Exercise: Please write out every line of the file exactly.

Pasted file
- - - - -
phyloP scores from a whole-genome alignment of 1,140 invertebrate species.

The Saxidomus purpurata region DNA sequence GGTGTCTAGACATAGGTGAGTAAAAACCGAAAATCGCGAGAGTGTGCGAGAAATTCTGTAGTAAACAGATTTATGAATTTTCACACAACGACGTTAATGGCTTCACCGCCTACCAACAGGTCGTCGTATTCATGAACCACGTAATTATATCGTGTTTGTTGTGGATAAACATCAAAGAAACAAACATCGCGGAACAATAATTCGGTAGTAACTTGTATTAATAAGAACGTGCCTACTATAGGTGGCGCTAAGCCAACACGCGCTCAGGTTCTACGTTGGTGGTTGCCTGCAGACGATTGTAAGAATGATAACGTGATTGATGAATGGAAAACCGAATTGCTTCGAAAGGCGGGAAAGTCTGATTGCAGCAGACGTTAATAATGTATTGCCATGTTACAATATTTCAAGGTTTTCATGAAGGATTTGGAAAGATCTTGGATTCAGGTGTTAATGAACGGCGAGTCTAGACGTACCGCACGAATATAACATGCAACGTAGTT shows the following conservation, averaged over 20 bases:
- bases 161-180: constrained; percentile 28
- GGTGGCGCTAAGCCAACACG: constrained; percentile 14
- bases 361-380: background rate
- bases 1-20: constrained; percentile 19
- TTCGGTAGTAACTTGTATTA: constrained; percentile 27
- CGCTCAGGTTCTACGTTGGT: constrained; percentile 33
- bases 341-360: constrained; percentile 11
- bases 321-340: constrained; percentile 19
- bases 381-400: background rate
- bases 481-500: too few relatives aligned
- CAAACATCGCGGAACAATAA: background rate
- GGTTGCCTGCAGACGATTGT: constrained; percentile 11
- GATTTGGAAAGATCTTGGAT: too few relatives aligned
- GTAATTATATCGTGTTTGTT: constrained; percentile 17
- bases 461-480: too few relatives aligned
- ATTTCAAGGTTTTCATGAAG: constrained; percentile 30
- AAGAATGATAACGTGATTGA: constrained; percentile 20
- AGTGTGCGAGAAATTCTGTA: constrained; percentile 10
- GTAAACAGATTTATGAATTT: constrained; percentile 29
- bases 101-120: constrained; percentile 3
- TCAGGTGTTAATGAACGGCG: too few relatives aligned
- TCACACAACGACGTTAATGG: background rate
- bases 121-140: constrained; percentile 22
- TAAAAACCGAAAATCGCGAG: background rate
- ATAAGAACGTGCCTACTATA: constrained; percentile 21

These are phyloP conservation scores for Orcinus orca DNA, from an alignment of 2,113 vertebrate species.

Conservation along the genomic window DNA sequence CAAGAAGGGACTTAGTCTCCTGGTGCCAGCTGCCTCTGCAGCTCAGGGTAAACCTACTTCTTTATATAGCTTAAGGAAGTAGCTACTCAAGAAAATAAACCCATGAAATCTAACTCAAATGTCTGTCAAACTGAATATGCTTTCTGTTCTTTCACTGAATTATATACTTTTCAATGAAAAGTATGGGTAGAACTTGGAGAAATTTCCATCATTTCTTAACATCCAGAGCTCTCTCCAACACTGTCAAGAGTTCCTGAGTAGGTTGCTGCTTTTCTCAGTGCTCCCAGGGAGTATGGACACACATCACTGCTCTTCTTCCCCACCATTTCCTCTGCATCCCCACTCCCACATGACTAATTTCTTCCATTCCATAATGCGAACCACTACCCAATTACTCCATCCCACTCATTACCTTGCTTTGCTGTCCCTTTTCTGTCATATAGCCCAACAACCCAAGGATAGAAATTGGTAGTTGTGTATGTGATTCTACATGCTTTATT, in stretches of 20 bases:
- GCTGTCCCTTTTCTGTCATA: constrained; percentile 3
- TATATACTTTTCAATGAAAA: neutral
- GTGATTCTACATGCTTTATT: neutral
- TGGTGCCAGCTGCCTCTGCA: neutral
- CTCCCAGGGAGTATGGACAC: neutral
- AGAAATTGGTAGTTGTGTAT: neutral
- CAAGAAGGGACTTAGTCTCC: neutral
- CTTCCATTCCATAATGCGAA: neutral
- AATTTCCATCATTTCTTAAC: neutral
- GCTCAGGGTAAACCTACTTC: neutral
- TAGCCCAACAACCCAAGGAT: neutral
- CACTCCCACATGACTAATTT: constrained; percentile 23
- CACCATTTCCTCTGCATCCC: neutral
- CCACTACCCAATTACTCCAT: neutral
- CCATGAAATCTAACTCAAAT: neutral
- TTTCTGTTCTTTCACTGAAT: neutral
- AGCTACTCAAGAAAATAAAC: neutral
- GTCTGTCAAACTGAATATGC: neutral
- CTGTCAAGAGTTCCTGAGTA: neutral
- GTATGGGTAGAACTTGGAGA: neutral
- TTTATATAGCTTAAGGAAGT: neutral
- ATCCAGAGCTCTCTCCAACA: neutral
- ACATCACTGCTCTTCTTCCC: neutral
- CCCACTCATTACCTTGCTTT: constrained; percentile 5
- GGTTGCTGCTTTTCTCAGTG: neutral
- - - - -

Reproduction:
phyloP scores from a whole-genome alignment of 1,140 invertebrate species.

The Saxidomus purpurata region DNA sequence GGTGTCTAGACATAGGTGAGTAAAAACCGAAAATCGCGAGAGTGTGCGAGAAATTCTGTAGTAAACAGATTTATGAATTTTCACACAACGACGTTAATGGCTTCACCGCCTACCAACAGGTCGTCGTATTCATGAACCACGTAATTATATCGTGTTTGTTGTGGATAAACATCAAAGAAACAAACATCGCGGAACAATAATTCGGTAGTAACTTGTATTAATAAGAACGTGCCTACTATAGGTGGCGCTAAGCCAACACGCGCTCAGGTTCTACGTTGGTGGTTGCCTGCAGACGATTGTAAGAATGATAACGTGATTGATGAATGGAAAACCGAATTGCTTCGAAAGGCGGGAAAGTCTGATTGCAGCAGACGTTAATAATGTATTGCCATGTTACAATATTTCAAGGTTTTCATGAAGGATTTGGAAAGATCTTGGATTCAGGTGTTAATGAACGGCGAGTCTAGACGTACCGCACGAATATAACATGCAACGTAGTT shows the following conservation, averaged over 20 bases:
- bases 161-180: constrained; percentile 28
- GGTGGCGCTAAGCCAACACG: constrained; percentile 14
- bases 361-380: background rate
- bases 1-20: constrained; percentile 19
- TTCGGTAGTAACTTGTATTA: constrained; percentile 27
- CGCTCAGGTTCTACGTTGGT: constrained; percentile 33
- bases 341-360: constrained; percentile 11
- bases 321-340: constrained; percentile 19
- bases 381-400: background rate
- bases 481-500: too few relatives aligned
- CAAACATCGCGGAACAATAA: background rate
- GGTTGCCTGCAGACGATTGT: constrained; percentile 11
- GATTTGGAAAGATCTTGGAT: too few relatives aligned
- GTAATTATATCGTGTTTGTT: constrained; percentile 17
- bases 461-480: too few relatives aligned
- ATTTCAAGGTTTTCATGAAG: constrained; percentile 30
- AAGAATGATAACGTGATTGA: constrained; percentile 20
- AGTGTGCGAGAAATTCTGTA: constrained; percentile 10
- GTAAACAGATTTATGAATTT: constrained; percentile 29
- bases 101-120: constrained; percentile 3
- TCAGGTGTTAATGAACGGCG: too few relatives aligned
- TCACACAACGACGTTAATGG: background rate
- bases 121-140: constrained; percentile 22
- TAAAAACCGAAAATCGCGAG: background rate
- ATAAGAACGTGCCTACTATA: constrained; percentile 21

These are phyloP conservation scores for Orcinus orca DNA, from an alignment of 2,113 vertebrate species.

Conservation along the genomic window DNA sequence CAAGAAGGGACTTAGTCTCCTGGTGCCAGCTGCCTCTGCAGCTCAGGGTAAACCTACTTCTTTATATAGCTTAAGGAAGTAGCTACTCAAGAAAATAAACCCATGAAATCTAACTCAAATGTCTGTCAAACTGAATATGCTTTCTGTTCTTTCACTGAATTATATACTTTTCAATGAAAAGTATGGGTAGAACTTGGAGAAATTTCCATCATTTCTTAACATCCAGAGCTCTCTCCAACACTGTCAAGAGTTCCTGAGTAGGTTGCTGCTTTTCTCAGTGCTCCCAGGGAGTATGGACACACATCACTGCTCTTCTTCCCCACCATTTCCTCTGCATCCCCACTCCCACATGACTAATTTCTTCCATTCCATAATGCGAACCACTACCCAATTACTCCATCCCACTCATTACCTTGCTTTGCTGTCCCTTTTCTGTCATATAGCCCAACAACCCAAGGATAGAAATTGGTAGTTGTGTATGTGATTCTACATGCTTTATT, in stretches of 20 bases:
- GCTGTCCCTTTTCTGTCATA: constrained; percentile 3
- TATATACTTTTCAATGAAAA: neutral
- GTGATTCTACATGCTTTATT: neutral
- TGGTGCCAGCTGCCTCTGCA: neutral
- CTCCCAGGGAGTATGGACAC: neutral
- AGAAATTGGTAGTTGTGTAT: neutral
- CAAGAAGGGACTTAGTCTCC: neutral
- CTTCCATTCCATAATGCGAA: neutral
- AATTTCCATCATTTCTTAAC: neutral
- GCTCAGGGTAAACCTACTTC: neutral
- TAGCCCAACAACCCAAGGAT: neutral
- CACTCCCACATGACTAATTT: constrained; percentile 23
- CACCATTTCCTCTGCATCCC: neutral
- CCACTACCCAATTACTCCAT: neutral
- CCATGAAATCTAACTCAAAT: neutral
- TTTCTGTTCTTTCACTGAAT: neutral
- AGCTACTCAAGAAAATAAAC: neutral
- GTCTGTCAAACTGAATATGC: neutral
- CTGTCAAGAGTTCCTGAGTA: neutral
- GTATGGGTAGAACTTGGAGA: neutral
- TTTATATAGCTTAAGGAAGT: neutral
- ATCCAGAGCTCTCTCCAACA: neutral
- ACATCACTGCTCTTCTTCCC: neutral
- CCCACTCATTACCTTGCTTT: constrained; percentile 5
- GGTTGCTGCTTTTCTCAGTG: neutral